UC labor unions plan systemwide strike to protest outsourcing

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Unions representing more than 35,000 workers are going on a systemwide one-day strike May 16 to protest alleged violations of worker rights surrounding labor outsourcing practices by the University of California. According to American Federation of State, County and Municipal Employees, or AFSCME, Local 3299 spokesperson John de los Angeles, the strike has been “a long time coming.”

The strike was organized by AFSCME Local 3299 as well as University Professional and Technical Employees-Communications Workers of America 9119, and it will affect the UC system’s 10 campuses and five medical centers.

The strike is a response to three Unfair Labor Practice charges AFSCME Local 3299 filed in April alleging that the UC system is taking part in negotiations to replace its employees with low-wage workers contracted by outsourcing companies, de los Angeles said.

The university has begun to seek out or enter into agreements that will allow the university to further outsource work that should be performed by its in-house employees,” de los Angeles said. “And in doing so, they have bypassed its workers at every turn.”

According to de los Angeles, the UC system has failed to comply with California law because it denied workers the opportunity to meet and discuss how its outsourcing measures could impact them.

UC Office of the President spokesperson Claire Doan said in a statement that the UC is confident its service-contract practices align with university policy, collective bargaining agreements and state law.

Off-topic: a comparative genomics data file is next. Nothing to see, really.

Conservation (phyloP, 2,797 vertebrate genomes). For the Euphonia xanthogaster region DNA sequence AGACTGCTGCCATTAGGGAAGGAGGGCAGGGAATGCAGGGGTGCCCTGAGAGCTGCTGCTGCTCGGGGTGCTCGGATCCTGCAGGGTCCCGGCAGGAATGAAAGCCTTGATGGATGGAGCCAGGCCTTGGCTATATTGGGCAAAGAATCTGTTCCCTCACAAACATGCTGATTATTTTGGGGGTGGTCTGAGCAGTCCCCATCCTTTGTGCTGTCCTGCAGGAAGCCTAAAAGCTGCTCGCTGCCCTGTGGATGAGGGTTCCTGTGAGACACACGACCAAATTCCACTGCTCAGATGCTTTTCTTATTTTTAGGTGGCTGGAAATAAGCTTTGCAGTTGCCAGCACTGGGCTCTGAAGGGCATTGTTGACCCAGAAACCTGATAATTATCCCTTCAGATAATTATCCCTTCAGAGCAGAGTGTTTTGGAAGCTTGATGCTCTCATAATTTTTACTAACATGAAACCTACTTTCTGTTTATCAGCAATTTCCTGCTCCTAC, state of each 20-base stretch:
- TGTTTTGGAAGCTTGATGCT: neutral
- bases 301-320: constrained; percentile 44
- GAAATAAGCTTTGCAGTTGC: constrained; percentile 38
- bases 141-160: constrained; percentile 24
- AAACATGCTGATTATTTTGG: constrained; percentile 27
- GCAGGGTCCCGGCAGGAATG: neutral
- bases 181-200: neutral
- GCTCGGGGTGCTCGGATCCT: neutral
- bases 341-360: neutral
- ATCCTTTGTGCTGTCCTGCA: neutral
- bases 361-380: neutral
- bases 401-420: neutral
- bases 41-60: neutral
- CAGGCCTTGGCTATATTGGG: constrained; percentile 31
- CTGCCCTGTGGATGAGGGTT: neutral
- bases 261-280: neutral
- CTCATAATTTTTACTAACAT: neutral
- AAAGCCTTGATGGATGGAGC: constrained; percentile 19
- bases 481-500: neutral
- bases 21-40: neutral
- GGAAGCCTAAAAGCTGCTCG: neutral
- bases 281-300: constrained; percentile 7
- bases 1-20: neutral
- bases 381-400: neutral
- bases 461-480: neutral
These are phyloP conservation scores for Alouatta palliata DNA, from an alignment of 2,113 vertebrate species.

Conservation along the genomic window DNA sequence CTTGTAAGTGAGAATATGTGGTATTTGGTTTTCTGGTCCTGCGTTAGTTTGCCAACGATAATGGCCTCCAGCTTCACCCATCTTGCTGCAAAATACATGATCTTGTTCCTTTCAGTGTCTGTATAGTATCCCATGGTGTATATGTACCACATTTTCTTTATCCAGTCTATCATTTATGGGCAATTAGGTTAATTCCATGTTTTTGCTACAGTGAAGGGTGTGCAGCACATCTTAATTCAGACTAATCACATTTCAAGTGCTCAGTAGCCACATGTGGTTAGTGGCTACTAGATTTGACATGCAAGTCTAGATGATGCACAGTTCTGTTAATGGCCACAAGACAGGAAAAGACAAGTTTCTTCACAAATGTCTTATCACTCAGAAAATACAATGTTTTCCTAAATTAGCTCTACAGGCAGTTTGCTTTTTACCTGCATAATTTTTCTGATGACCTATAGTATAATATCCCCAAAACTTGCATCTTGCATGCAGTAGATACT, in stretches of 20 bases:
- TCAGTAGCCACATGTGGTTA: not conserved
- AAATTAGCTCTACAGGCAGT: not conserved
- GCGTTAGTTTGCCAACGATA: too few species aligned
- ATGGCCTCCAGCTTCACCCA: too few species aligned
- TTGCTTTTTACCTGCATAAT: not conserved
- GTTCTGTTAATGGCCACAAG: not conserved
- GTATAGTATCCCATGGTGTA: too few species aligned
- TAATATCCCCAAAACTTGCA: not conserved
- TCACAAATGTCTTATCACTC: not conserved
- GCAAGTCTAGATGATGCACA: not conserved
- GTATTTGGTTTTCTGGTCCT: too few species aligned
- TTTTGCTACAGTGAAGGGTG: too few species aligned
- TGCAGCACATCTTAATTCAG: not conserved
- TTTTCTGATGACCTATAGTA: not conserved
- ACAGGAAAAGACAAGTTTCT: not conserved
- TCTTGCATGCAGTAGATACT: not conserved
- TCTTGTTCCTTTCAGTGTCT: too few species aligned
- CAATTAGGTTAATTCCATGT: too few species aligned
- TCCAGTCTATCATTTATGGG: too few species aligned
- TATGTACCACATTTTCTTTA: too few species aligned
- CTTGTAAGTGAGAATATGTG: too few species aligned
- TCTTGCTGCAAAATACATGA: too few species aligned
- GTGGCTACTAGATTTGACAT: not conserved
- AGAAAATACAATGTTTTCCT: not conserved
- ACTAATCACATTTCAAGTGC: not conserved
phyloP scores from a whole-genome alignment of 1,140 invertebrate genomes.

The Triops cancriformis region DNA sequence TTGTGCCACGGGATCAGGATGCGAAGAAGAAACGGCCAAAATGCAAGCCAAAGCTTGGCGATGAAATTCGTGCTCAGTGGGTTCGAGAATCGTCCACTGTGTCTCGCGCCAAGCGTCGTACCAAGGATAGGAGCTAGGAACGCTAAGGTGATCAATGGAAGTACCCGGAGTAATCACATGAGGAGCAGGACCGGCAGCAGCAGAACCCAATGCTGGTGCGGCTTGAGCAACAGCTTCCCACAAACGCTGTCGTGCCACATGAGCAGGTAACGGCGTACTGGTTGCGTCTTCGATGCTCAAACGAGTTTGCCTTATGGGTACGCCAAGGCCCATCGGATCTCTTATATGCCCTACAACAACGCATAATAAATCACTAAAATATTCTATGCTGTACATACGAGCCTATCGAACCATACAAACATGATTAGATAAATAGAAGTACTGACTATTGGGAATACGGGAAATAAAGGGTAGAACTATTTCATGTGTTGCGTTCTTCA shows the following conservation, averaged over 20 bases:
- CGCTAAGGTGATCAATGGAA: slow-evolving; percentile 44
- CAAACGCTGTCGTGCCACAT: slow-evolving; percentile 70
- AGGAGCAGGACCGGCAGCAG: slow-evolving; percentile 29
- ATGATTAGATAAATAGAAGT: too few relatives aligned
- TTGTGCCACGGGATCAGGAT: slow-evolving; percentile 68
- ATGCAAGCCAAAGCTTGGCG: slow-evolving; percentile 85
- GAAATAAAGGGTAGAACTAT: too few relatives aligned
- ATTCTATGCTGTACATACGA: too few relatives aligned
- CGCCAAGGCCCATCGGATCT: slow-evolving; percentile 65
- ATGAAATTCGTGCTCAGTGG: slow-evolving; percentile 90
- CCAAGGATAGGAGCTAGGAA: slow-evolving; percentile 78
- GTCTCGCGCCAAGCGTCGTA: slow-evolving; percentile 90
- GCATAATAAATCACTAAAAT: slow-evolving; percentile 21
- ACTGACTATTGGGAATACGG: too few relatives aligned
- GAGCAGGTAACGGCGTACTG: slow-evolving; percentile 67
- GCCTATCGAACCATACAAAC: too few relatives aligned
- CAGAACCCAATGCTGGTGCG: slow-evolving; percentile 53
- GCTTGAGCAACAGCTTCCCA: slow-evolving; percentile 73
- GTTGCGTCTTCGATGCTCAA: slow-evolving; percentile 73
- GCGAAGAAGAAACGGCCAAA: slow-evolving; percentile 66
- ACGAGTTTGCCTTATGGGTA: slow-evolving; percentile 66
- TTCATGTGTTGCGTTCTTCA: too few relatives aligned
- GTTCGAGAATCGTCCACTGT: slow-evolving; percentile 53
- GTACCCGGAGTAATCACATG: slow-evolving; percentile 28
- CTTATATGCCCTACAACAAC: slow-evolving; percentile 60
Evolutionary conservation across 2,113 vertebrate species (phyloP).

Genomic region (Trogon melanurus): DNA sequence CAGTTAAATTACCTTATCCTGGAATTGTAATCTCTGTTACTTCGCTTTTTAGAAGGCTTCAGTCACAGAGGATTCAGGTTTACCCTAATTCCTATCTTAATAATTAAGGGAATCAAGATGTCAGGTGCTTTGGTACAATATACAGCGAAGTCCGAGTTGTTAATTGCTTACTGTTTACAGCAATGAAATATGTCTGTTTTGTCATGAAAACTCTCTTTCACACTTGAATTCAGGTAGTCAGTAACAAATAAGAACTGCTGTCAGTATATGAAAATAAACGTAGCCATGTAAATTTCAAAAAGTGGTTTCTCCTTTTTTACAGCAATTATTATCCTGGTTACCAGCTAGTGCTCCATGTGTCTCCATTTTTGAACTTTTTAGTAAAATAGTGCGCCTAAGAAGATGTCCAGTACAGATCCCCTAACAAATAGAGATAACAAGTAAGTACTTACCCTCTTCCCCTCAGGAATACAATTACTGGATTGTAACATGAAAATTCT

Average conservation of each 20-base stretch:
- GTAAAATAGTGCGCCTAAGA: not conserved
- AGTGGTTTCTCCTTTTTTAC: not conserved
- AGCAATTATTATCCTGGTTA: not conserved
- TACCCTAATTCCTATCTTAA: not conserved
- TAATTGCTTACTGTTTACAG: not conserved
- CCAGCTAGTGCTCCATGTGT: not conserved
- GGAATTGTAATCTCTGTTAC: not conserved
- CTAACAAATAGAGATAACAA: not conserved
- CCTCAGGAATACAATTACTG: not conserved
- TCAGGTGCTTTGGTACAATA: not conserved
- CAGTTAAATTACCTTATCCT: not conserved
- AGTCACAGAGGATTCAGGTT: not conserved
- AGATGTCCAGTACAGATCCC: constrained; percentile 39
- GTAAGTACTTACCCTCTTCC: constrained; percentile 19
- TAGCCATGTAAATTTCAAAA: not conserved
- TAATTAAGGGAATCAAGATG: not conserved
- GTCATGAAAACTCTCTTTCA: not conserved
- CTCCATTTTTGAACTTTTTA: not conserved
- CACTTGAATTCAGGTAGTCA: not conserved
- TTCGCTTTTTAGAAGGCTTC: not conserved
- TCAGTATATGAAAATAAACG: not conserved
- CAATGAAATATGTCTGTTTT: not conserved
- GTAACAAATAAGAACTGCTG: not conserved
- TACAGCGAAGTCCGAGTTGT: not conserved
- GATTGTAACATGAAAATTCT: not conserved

Doan added that the UC cannot terminate AFSCME-represented employees who are displaced as a result of an outsourced subcontracting decision. According to de los Angeles, however, workers’ jobs could still be in jeopardy.

De los Angeles described the situation as a “catch-22” in which workers may not be fired by the UC but could have to choose between being reassigned to positions that may not make use of their skill sets and working for outsourced contract companies, at which they might receive lower pay and fewer benefits.

Doan said in her statement that AFSCME Local 3299’s “baseless accusations” and “boycott of commencement speakers” are evidence that union leaders are “going to desperate lengths for attention.”

AFSCME Local 3299 recently called for graduation speakers to boycott their UC speaking engagements amid the ongoing labor disputes over outsourcing. During an AFSCME Local 3299 strike in May 2018, Sen. Kamala Harris, D-California, chose to withdraw as UC Berkeley’s general commencement speaker in response to a similar request from AFSCME Local 3299 to boycott UC speaking engagements.

“We hope that (the strike) will raise attention and that the university will begin to acknowledge the well-founded concerns that university workers have raised over outsourcing for years,” de los Angeles said.

Contact Maya Eliahou at [email protected] and follow her on Twitter at @MayaEliahou.